By Mark Powell
A paramedic and social worker with a background in addiction respond to overdose cases at local hospitals and engage individuals before they can flee. People are transported to treatment when needed. An outreach team follows up with those who refuse help.
It’s one of the more memorable sports movie quotes. Borne out of frustration, Jerry Maguire pours his heart into his unreasonable client, Rod Tidwell, and begs, “Help me, help you.” Tidwell responds hysterically, but he gets it, and the partnership blossoms from there.
Five times every school year, all 8th graders in Rowan County hear an important message from a guest speaker that echoes the plea, “Help me, help you.” That’s when Courtrooms to Classrooms is in session. It teaches students how to stay on the right path and the consequences of both bad and good choices.
Between 80 and 100 students at a time are instructed during social studies class. “We bring in a wide variety of speakers,” says Cecil Watkins, Rowan County Attorney. “They include elected officials, people in recovery, and law enforcement. We once heard from a retired law officer who was affected by a drunk driver. We brought in a woman who’s been in recovery for eight years. She told the students, ‘I was a monster, but I turned my life around.’ The students often tell us about people they’d like to hear from, too.”
Repercussions resulting from poor decisions are discussed. Because of that, students also learn the who, what, when, and where of how the judicial system works.
“When we began Courtrooms to Classrooms here in Rowan County 2003, it was believed we were the first middle school in the country to implement it,” Watkins notes. “Now, 16 years later, the high school asked us to bring it there.”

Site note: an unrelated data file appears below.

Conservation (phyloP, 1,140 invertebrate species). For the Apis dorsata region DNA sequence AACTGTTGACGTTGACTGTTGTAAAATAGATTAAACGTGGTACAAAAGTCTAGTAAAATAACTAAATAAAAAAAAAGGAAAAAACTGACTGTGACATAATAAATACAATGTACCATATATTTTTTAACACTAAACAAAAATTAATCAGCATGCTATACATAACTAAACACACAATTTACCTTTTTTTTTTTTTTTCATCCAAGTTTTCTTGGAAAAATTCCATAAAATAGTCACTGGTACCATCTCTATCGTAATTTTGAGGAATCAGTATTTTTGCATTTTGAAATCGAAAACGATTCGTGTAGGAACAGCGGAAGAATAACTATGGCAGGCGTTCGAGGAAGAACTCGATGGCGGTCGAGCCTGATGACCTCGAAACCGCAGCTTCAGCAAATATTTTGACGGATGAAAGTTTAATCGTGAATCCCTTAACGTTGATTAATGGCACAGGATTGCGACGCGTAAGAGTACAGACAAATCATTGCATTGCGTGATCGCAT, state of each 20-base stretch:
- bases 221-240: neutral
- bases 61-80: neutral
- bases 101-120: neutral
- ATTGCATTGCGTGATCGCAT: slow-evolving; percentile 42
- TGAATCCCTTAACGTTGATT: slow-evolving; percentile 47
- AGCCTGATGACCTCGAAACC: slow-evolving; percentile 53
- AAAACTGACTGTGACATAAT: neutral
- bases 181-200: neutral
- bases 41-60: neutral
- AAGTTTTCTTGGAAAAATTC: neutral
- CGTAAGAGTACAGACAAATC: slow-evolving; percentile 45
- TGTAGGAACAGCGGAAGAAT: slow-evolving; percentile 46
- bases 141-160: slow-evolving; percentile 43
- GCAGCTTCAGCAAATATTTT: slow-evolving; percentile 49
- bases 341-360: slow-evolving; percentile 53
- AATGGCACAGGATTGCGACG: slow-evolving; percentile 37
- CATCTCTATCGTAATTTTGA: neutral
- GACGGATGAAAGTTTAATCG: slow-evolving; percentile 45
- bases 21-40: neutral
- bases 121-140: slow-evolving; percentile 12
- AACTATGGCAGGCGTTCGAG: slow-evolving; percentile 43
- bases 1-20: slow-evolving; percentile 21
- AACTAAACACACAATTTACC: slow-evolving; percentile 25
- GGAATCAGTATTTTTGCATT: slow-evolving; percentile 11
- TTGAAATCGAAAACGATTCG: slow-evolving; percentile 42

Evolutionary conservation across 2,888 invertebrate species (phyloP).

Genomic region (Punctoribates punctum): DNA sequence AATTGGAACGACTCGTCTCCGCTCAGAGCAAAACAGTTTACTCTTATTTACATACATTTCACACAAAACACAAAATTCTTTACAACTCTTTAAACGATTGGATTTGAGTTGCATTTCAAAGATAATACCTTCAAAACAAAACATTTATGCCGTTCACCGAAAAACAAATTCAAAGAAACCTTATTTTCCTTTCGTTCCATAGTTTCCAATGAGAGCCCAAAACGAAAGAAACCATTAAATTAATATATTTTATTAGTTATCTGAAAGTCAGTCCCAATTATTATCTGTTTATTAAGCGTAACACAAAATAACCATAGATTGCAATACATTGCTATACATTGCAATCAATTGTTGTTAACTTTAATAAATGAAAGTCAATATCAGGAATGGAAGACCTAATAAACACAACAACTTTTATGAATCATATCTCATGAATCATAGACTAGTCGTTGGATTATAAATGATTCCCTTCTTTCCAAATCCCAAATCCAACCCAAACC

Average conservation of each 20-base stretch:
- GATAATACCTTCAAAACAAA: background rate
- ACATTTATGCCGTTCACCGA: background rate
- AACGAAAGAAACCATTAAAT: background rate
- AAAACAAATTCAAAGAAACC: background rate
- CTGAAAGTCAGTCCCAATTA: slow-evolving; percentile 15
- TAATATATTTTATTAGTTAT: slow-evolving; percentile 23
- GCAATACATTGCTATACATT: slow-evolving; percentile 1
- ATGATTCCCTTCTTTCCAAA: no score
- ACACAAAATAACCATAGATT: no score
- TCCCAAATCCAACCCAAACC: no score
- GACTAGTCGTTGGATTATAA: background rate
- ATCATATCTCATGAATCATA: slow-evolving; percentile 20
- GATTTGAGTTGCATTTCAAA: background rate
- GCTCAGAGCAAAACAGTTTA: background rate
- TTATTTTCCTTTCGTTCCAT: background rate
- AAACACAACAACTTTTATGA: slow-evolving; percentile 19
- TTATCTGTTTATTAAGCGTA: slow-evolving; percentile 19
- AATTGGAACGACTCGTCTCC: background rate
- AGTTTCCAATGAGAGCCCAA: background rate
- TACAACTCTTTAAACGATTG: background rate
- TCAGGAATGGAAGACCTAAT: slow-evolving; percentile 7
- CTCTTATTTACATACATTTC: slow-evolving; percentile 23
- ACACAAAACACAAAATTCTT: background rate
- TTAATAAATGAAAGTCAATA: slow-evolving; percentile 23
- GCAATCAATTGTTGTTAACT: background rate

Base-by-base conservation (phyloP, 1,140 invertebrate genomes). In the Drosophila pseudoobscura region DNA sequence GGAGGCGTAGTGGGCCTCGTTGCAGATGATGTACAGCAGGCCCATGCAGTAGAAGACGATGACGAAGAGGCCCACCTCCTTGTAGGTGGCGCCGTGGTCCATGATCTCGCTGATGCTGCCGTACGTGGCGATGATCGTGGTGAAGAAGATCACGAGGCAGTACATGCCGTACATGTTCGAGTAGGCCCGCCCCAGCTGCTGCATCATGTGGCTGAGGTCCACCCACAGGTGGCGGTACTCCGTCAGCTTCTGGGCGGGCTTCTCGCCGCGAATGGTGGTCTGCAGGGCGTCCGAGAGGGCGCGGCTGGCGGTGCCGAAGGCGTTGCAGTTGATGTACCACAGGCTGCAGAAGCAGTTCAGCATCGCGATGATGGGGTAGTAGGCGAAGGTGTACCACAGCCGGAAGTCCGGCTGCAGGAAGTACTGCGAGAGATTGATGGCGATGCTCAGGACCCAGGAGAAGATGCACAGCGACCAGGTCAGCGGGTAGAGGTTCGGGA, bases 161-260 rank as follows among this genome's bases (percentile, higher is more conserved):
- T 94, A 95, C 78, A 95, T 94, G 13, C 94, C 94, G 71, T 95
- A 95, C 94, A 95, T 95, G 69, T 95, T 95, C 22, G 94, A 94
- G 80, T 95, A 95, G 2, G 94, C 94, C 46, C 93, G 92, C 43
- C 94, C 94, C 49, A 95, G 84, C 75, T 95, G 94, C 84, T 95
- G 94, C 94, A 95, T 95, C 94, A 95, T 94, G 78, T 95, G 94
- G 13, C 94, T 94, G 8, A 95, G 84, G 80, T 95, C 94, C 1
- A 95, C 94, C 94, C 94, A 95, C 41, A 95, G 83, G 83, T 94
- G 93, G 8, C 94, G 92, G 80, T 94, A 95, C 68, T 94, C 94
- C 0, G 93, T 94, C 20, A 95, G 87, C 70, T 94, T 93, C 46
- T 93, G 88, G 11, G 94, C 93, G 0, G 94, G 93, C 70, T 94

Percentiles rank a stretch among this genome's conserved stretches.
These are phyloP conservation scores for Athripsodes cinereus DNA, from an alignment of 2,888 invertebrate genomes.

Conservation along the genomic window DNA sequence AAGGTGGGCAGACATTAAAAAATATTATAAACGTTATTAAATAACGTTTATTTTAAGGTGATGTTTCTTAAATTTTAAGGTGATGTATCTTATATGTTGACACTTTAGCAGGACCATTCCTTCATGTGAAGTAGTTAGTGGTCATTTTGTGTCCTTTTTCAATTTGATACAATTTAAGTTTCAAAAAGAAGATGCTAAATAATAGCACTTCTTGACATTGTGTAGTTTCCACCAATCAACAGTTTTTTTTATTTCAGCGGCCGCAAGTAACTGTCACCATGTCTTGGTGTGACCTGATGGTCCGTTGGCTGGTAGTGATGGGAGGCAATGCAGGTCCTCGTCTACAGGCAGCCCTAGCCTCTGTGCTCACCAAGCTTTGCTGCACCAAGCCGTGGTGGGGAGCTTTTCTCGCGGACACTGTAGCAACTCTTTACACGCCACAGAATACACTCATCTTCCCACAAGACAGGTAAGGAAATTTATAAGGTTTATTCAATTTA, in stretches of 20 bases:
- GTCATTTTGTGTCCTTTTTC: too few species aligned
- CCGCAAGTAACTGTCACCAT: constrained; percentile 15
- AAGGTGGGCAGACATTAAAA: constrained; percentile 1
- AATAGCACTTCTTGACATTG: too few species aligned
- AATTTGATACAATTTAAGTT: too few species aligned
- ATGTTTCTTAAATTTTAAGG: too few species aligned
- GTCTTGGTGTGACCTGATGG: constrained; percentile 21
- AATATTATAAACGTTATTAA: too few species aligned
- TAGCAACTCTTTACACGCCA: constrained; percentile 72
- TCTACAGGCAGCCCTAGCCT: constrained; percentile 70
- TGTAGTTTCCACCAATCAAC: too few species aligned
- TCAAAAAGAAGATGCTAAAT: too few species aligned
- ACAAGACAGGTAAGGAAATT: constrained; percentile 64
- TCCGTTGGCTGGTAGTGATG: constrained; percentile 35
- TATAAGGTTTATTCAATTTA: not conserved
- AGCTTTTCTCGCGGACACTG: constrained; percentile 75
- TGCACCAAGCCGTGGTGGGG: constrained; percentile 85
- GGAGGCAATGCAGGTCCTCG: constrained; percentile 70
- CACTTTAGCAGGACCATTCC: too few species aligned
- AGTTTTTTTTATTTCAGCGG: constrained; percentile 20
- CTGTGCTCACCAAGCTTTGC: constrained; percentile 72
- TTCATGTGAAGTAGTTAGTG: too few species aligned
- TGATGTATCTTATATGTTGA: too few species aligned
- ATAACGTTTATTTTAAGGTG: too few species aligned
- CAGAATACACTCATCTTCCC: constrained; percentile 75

You might be surprised to learn that the curriculum was started by the Coors Brewing Company. Promoters of responsible drinking among adults only, company executives were impacted by the Columbine shooting in 1999, and they wanted to be part of a movement to encourage young people to make good decisions. The former County Attorney William Roberts, who launched the program, won the Kentucky Juvenile Justice Attorney of the Year for this work. Instructors often hear kids say they’ve been impacted negatively by addiction; some come up after class to share how addiction has affected their young lives. A social worker is brought in to explain the resources that are available.
Other topics are addressed as well, including cybersecurity, taking and sharing explicit photos, and vaping. “We just encourage good decision-making,” Watkins says. “The program teaches youth not to be afraid of the law. We tell them, ‘We’re here to help you help yourself.’”
Courtrooms to Classrooms was a featured award winner in the 2019 Innovation Now project of the Addiction Policy Forum.
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J. Mark Powell is an author, former network journalist, and veteran communications expert.